Of course you create tables, and you query tables, and we say that data is stored in tables. The table is (rightly) a fundamental part of relational theory. But I find that when I think about queries and how they run, I need to approach the system thinking about the indexes that I'm querying, not the tables.
When you decide to find someone's phone number, you have to make a decision about where you're going to look that up. Do you pick up the White Pages, the Yellow Pages, your little black book, your kids' school's parent directory, or something else? In fact, this is a question that you ask yourself before you even consider whether the particular information is accessible or not. If you had no other option but to scan the entire White Pages (starting at page 1), you would probably just consider the information unobtainable.
And yet all these different sources of data are just different non-clustered indexes on the master set. They're generally filtered, ordered in an appropriate way, and don't contain all the information. The Yellow Pages is just businesses, ordered by business type. The White Pages doesn't include the business type at all, and maybe the school's parent directory doesn't include the address. Each of them is designed for a particular type of use. The cost of maintaining them is considered (and presumably it's understood that the benefits of having the index far outweighs of cost).
I know some of you will be telling me that not all tables have indexes – but every table in SQL Server is either a Heap or a Clustered Index, and if you consider that a Heap is simply an unordered index, then hopefully my points can stand.
When you write a query, you have the option of forcing a particular index to be used with a Hint. This is the kind of hint where you don't get a choice. I'm sure you all know times when someone has "hinted" that a particular task needs doing, or that you should avoid telling a particular kind of joke, or etc. The kind of hint that if you can't obey, an error situation will occur. So if you "hint" that a particular index should be used but that index isn't there, you'll get an error. So I try not to use index hints if possible.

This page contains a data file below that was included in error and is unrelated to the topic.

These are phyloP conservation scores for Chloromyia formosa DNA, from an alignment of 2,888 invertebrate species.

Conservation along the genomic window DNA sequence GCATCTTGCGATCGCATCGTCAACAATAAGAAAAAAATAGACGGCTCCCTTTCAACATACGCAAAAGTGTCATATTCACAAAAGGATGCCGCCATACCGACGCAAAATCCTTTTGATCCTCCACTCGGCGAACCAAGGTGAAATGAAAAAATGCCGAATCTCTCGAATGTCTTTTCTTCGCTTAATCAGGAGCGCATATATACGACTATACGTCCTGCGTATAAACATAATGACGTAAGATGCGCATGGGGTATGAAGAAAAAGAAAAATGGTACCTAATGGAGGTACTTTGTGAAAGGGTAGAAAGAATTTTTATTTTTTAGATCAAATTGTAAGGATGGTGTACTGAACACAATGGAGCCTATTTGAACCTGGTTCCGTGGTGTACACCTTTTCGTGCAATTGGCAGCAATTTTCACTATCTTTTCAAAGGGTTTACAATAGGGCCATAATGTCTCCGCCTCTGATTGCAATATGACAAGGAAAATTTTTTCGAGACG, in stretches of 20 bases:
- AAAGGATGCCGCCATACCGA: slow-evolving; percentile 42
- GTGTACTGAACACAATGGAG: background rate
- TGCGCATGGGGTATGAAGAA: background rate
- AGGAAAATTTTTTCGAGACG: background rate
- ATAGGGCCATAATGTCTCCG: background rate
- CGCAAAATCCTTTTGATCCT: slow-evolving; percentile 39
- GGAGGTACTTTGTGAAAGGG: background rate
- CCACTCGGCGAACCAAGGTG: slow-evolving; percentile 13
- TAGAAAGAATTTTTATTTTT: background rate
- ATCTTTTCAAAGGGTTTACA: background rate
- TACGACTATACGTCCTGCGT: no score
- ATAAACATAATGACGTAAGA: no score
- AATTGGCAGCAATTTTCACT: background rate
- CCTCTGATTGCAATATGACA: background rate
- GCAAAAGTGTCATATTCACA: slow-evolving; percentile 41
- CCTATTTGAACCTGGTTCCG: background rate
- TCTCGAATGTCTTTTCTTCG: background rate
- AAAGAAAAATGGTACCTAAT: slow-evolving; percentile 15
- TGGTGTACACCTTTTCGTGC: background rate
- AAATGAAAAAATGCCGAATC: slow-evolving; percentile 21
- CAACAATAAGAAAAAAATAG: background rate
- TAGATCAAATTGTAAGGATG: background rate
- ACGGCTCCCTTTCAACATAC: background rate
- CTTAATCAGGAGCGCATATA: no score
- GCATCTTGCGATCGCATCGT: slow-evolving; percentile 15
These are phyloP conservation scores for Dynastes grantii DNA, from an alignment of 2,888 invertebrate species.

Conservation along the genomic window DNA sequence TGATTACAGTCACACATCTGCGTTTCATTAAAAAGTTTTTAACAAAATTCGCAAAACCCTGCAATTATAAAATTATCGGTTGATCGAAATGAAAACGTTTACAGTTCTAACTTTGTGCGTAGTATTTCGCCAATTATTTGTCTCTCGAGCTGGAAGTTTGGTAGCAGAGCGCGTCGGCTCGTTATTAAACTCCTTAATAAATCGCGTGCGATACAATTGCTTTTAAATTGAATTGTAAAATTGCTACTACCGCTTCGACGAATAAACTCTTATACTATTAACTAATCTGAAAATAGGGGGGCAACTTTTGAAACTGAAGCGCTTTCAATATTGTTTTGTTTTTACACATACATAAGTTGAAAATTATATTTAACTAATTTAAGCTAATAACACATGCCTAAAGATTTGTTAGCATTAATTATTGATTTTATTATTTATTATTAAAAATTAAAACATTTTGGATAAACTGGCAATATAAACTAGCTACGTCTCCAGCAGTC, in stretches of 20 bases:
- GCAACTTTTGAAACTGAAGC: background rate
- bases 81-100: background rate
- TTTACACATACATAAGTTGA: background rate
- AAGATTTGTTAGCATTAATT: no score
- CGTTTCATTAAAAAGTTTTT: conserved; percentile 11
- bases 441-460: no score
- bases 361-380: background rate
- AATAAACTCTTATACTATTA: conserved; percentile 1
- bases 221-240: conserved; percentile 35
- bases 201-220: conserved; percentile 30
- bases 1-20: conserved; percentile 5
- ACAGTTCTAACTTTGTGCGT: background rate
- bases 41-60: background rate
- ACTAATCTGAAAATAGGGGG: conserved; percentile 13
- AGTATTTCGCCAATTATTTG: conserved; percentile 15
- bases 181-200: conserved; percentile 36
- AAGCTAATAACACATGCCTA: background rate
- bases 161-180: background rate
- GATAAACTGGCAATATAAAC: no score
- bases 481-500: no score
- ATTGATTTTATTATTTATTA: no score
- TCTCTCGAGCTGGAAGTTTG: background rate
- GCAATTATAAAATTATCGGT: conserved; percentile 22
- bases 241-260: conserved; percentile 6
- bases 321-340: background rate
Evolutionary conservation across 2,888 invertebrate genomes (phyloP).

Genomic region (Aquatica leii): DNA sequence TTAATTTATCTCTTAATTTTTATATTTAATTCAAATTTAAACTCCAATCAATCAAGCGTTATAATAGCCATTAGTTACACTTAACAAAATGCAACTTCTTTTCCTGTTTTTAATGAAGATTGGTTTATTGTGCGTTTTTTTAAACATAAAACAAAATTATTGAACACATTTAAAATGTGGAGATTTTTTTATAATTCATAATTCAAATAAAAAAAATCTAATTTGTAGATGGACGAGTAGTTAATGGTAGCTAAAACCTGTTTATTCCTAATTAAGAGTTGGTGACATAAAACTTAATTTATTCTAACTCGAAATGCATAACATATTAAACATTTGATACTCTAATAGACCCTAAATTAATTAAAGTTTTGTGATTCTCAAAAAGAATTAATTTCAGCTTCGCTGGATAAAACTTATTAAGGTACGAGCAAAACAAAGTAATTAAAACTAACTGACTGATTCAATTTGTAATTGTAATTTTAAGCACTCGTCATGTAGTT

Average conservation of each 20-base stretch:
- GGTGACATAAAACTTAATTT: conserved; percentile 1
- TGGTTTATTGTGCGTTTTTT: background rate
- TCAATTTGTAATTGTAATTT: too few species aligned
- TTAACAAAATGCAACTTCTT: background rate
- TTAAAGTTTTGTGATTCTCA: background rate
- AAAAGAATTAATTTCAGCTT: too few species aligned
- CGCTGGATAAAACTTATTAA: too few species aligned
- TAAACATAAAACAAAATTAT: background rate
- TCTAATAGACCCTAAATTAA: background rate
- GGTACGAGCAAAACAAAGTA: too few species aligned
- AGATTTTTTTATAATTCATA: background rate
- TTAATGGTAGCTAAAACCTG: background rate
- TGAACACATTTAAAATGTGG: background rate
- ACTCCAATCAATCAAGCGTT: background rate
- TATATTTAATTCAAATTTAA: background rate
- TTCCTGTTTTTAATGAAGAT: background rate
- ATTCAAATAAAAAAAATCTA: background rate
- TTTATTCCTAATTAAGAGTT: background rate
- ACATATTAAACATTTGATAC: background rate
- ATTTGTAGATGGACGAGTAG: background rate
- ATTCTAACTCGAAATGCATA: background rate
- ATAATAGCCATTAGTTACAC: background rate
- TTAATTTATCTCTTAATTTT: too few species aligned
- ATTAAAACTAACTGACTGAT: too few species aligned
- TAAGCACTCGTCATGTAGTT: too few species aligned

But my dislike for index hints doesn't stop me from wanting to consider indexes rather than tables. If I think about what data I want, I really ought to be thinking about the ideal index for my query, and expect to see that index being used in the execution plan. If it's not being used, or it's being used in a way that I didn't expect, then I really ought to ask myself why and investigate the situation (and consider whether or not the way that the query is being run is acceptable or not – remember the analogy of not wanting to start on page one of the White Pages). Hopefully I'll realise that the index I imagined wasn't actually ideal when considering the statistics involved, or that the Query Optimizer has found some clever way to answer my query in a way that I didn't expect, but sometimes you find that the way you've written the query is actually persuading the Query Optimizer to create a plan that's not actually what you want. Correct, valid, but not necessarily ideal.
It's very easy to just think in terms of tables. You need to reference tables in your query, which ultimately is a logical construct – but the plan that gets produced is what determines the performance, the locking, the cache use, etc, and the plan doesn't talk about tables (and if it does, the word Table means Heap). By all means you should remember that two indexes that are based on the same 'table' may refer to the same data, and a perfectly valid plan could use a different index to what you're expecting – but this doesn't mean you shouldn't give thought to what you consider the 'correct' index to be.
So move on from tables, and think in terms of indexes. You'll learn more about how your queries get executed, and your indexing techniques will improve wildly. More importantly though, your queries will almost certainly run faster.
But to complete the story, it's also completely valid to think of every index as a table. Each non-clustered index could be thought of as a table which the key is like the table's clustered index, and the NCIX's included columns are like the rest of the columns in the table. This helps you think about the cost associated with maintaining your indexes, and also helps you plan them. I'm not saying that you should create different tables instead of indexes by any means, but when you consider the idea that a table is an index, also consider that each index is a table – just to complete the picture.